Here, with score in hand, composers key in a score line-by-line and learn how to edit and record it to build both their composition and recording skills. MIDI mock-ups represent a demanding hands-on experience where the learner must be able to make sampled instruments sound live. To do this successfully, both score and audio recording must be available so the composer can compare his efforts to the recorded result.
With this, successful composers learn to adapt technology to create income. Who championed the 88-note pianoforte by writing for it and performing on it? Beethoven. Until then, most keyboard music was written for a five-octave keyboard running F to F. Who championed the well-tempered system and wrote for it? Bach. After that came the performance instruction methods. When valve trumpets and French horns came into existence, composers wrote for them, and publishers put out instruction methods for them.
Here is a common path:
- New instrument or technology introduced
- Famous musician and/or composer champions it
- Begins performing on it/writing for it
- Public interest initiated/sales climb
- Publishers create pedagogy for the instrument along with other written works
With the new music technology, this traditional path is altered because circuits, software and operating systems are constantly in flux, whereas a piano is still a piano.
With MIDI, a performance change came for working composers. Using synths and samplers, a composer can produce and record himself. Once the recording is done the composer is now, technically, a recording artist. With synths, and particularly samplers, composers are now guaranteed a performance of their work and can now market it directly to a mass audience. Instrumentalists and vocalists who have no ensembles to support their talent, with the right equipment, can create their own backing tracks and arrangements and, like the composer, can also be guaranteed a performance of their work. But to do this, learning to record is essential. But, because of the new technology, they have unlimited opportunities to produce themselves and be heard, whether they’ve been to music school or not.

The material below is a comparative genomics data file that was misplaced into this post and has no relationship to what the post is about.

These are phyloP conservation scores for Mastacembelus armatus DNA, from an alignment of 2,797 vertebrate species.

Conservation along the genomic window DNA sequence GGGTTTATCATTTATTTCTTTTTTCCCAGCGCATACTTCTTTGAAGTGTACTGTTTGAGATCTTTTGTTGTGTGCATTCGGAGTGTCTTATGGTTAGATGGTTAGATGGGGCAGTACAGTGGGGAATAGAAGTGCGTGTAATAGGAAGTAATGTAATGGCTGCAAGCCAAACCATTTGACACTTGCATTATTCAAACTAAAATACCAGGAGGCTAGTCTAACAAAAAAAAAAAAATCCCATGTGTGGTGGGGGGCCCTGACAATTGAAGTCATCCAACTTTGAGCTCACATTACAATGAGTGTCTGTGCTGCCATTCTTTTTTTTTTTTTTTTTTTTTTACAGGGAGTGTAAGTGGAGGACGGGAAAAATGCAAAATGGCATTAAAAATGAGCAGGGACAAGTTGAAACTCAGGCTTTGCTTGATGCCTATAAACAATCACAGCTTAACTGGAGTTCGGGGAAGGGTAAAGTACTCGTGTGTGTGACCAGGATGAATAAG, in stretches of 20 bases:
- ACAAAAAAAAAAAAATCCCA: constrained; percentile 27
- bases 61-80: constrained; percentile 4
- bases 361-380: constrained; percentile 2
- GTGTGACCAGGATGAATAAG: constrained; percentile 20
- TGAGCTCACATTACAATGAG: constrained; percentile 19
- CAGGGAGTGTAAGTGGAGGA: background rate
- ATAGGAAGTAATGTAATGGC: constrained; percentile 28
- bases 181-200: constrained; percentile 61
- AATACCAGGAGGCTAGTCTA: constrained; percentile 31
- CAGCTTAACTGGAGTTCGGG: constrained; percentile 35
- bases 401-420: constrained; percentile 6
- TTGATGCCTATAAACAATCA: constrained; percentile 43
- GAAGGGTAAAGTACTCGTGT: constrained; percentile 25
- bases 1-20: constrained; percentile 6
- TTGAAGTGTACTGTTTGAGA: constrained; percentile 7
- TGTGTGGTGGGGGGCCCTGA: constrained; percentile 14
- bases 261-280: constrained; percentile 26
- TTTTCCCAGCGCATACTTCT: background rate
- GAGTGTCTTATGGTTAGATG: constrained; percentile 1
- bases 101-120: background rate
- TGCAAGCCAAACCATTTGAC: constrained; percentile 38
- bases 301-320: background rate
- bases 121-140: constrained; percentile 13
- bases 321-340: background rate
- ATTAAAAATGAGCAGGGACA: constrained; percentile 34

Interestingly enough, while composers “on the street” have adapted the new technology, academia has been slow to move on it. However, some change is coming since now both Finale and Sibelius notation programs contain players with orchestral samples so that students can get some idea of what their compositions sound like.
In 2005, Alexander Publishing became the first music textbook publishing company to co-produce and bring to market a complete sample library orchestral program. Called the Modern Symphonic Orchestra, this package we created for E-MU Systems of Scotts Valley, California, comes with a full orchestral sample library, professional audio card with audio and MIDI connections, and all the software needed for music notation, music production, and burning the recording to CD. This is a value priced package for both individuals and schools.
#9) Successful Composers Have Keyboard Skills.
Successful composers have keyboard skills. They don’t have to be at a concert pianist level (Berlioz was a guitarist), but in general it has to be at a level that pros describe as “arranger’s chops.” When you translate this into pedagogy, that works out to be Grade Level II.
#10) Successful Composers Are Driven to Be the Best.
There’s no way around it. Successful composers have a high performance rate and are driven to excel. As Jim Collins, author of Good to Great expresses it in Good to Great and the Social Sectors, the successful types that companies want to attract are, “productively neurotic, those who are self-motivated and self-disciplined, those who wake up every day, compulsively driven to do the best they can simply because it is part of their DNA.” This describes professional composers to a “T.” This is a major reason why Alexander Publishing texts are not written in a traditional academic tone. Writing tone and material organization supports those internally driven to succeed.
#11) Successful Composers TCB – They Take Care of Business.
This is the least formed of all the habits, but in general, those successful composers who also enjoyed longevity learned to manage money, and in some cases supported the entrepreneurial world of composing by teaching at the collegiate level. In the 21st Century, today’s composer must keep up with copyrights, licensing, publishing, recording and other areas that can create long term financial cash streams.
And this is one place where we must go beyond Grout’s History of Western Music by being completely candid with learners that they’re entrepreneurs running their own business which includes writing, publishing, booking gigs, and understanding the ever changing world of intellectual property rights.
Music technology costs money. A music school will do their students a great favor by requiring classes in basic contract law, copyrights, intellectual property rights issues, and basic financial management, even if only with Quicken. Those who don’t will destine many to career failure.
In the United States, many if not all of our educational approaches need to be looked at and challenged as to the results they’re achieving in the field. A modern music curriculum must include music technology as the center piece for teaching composition, recording, and keyboard skills. If budgets are tight, and they usually are, a basic Mac Mini with 2GB of RAM and a portable MIDI keyboard is enough because GarageBand comes with it. So a basic instruction set can be created whereby students can not only do homework, but record it for class presentation.
This means that educational institutions are going to have to ask and answer tough questions:
1. Why should a student study with you?
2. What will they know and be able to do after graduation?
3. How will you measure results and define success?
These are not traditional questions. But then again, these are not traditional times.